But this book, this couple, they're something special in a way I can't quite describe. I've felt it more and more the more excerpts you've posted, and I've certainly squeed enough to make it clear *grin* but there was something in this passage:

And then Michel was stirrup to stirrup with me. He grabbed my reins. “What the hell do you think you’re doing?”

“What does it look like?” I shouted back, my bloodied epeé in my hand, my glove soaked through with someone else’s blood. “You do your job and trust me!”

Something passed over his face, and he gave me a brisk nod. “I do,” he said, letting go of my reins. He raised his voice. “103rd to the fore! Everybody else, get your butts back out of the way. I want the 23rd in line behind. You there! Get on over there! Any stray cavalry, come with me!” He looked at me. “It’s the main body of the Austrian army to our 9,000 men.”

which resonated in a way I still can't quite explain, even after multiple rereadings; I think it's the respect, perhaps. The fact that he clearly loves her so much (if they're not a couple here, he really needs to hurry up and make a move, because his intentions are blazingly clear), and yet, he won't cage her, or keep her from becoming/doing who/what she needs too.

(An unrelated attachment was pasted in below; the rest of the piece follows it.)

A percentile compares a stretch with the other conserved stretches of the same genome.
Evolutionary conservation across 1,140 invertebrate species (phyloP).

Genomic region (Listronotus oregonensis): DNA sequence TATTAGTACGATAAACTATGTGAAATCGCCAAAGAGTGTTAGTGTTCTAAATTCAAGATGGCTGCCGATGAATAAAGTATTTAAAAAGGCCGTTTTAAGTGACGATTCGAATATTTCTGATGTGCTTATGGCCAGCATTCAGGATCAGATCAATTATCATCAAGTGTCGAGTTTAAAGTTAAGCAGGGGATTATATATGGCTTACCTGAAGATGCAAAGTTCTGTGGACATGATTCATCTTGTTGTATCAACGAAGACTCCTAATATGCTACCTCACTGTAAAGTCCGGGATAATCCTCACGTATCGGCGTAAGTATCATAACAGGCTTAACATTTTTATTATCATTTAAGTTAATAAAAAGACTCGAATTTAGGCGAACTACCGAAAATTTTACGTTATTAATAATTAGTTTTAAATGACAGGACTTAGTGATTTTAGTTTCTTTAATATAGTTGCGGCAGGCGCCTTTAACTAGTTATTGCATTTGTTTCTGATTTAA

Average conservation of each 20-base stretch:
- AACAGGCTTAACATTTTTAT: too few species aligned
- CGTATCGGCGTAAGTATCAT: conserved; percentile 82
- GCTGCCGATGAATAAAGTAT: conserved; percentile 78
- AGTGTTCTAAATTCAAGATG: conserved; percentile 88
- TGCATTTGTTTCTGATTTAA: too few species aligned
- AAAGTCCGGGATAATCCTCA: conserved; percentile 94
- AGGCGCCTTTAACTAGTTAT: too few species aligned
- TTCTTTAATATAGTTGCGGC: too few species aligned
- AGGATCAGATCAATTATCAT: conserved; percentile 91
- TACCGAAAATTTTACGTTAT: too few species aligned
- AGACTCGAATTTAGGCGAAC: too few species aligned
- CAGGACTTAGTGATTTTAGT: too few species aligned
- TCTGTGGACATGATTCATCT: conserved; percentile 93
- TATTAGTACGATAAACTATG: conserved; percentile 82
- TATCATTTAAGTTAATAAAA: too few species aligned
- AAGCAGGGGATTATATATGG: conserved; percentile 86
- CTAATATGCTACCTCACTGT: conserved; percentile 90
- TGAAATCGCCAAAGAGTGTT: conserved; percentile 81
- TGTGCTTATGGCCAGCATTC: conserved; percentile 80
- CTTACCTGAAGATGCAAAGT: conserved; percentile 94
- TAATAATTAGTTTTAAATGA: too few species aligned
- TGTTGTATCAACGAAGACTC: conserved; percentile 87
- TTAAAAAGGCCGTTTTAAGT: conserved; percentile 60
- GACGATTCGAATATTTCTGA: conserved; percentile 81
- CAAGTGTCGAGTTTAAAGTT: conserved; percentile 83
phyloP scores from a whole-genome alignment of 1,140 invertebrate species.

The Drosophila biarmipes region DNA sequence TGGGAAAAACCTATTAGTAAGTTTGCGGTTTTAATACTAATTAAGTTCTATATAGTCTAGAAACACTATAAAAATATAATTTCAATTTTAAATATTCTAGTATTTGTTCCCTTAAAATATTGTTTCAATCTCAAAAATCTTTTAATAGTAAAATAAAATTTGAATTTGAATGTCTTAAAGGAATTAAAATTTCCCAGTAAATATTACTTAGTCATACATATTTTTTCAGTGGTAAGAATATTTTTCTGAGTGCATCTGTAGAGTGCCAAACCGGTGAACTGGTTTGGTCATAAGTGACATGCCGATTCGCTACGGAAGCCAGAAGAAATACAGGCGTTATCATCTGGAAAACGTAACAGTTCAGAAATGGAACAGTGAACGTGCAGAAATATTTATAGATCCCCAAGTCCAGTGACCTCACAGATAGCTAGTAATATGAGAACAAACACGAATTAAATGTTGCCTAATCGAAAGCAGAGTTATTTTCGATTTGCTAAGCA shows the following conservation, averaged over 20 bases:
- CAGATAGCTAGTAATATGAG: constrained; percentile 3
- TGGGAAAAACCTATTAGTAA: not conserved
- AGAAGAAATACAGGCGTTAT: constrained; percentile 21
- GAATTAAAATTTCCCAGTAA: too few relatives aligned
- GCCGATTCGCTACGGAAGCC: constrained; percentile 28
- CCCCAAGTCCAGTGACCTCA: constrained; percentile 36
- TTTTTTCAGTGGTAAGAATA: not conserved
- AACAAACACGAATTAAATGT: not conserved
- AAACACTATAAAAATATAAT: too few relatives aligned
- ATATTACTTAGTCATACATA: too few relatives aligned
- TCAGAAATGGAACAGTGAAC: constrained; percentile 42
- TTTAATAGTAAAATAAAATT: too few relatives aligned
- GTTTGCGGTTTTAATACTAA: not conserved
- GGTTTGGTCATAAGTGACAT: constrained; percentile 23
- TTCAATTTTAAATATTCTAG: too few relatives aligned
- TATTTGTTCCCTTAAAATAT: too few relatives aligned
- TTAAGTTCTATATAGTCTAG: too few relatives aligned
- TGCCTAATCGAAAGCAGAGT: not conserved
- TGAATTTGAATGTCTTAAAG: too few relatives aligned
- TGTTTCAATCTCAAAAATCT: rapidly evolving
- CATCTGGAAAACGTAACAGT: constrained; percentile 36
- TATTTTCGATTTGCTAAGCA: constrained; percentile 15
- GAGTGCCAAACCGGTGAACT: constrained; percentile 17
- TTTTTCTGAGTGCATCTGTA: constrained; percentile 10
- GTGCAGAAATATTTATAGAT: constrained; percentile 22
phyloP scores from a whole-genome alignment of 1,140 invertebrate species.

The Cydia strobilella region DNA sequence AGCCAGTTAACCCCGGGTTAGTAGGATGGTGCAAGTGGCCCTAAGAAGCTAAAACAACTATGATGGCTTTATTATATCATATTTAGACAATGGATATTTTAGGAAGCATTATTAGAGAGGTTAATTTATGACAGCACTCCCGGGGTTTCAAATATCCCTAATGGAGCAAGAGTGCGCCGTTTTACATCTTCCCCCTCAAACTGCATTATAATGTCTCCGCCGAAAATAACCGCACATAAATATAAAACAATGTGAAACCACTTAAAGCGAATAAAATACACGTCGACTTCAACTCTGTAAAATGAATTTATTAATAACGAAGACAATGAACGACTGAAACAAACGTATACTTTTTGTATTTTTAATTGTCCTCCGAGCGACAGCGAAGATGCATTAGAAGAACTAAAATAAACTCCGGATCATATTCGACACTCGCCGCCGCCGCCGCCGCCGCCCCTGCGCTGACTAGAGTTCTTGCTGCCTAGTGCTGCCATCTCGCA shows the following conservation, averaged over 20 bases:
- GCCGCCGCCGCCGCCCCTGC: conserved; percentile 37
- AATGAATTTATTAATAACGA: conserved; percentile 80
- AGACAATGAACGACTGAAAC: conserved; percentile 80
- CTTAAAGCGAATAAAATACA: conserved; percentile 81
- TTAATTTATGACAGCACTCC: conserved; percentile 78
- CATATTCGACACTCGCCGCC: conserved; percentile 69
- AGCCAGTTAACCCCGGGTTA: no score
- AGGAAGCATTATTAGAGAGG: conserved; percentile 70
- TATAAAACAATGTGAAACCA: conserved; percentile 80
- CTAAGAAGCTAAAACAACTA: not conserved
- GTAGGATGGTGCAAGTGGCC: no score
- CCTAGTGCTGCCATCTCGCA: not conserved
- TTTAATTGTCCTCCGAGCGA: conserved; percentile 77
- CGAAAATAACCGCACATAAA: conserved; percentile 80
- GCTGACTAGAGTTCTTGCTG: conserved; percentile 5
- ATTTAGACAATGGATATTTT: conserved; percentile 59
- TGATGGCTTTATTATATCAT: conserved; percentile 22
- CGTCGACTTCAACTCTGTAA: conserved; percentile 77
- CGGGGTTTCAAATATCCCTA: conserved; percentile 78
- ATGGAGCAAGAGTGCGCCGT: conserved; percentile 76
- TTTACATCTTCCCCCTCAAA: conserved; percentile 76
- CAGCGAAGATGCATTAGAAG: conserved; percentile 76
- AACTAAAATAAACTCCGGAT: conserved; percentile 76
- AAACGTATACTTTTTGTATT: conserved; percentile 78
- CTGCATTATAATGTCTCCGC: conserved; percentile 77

And there's such a rough honesty in his last statement as though he's saying: "I'm giving it to you as straight as I can; if you want to run, do it now!"

I'm more excited for this romance, and this book (and hopefully, the series) than I have been for anything in a very long while; there were books I knew I'd enjoy, series I wanted to see the conclusions too, but this, this I have a feeling I will absolutely adore, rereading over and over, and taking comfort and joy in.

In fact, reading the excerpts you posted has already gotten me through some fairly bleak moments over the past few months, so thank you, so incredibly much. I may not have commented on them all, but I was reading and enjoying everything.

jo_graham
Dec. 9th, 2011 08:47 pm (UTC)
I've read this about ten times now, and I can't tell you how much I appreciate it. I hope to make people's lives better, and nothing makes me happier than to hear that I've done so.

Yes, he does love her, though neither of them have managed to say it at this point. They've only been together a few weeks, and it's too much of an emotional risk for her. And he knows she wouldn't believe it. If he said it now she would think he was handing her a line. And so he says it with other words instead.

You've put your finger on the key to them -- he won't cage her, or keep her from becoming/doing who/what she needs to. He knows who she is, and she knows who he is. They will never try to stop each other from being who they truly are, even when that grinds them against each other like steel and stone.
margdean56
Dec. 9th, 2011 04:13 am (UTC)
Hate to mention it, but wouldn't 1800 be two hundred and eleven years ago?
jo_graham
Dec. 9th, 2011 01:39 pm (UTC)
Clearly I can't count! Or maybe I think it's 1911. I'm not sure which....
( 4 comments — Leave a comment )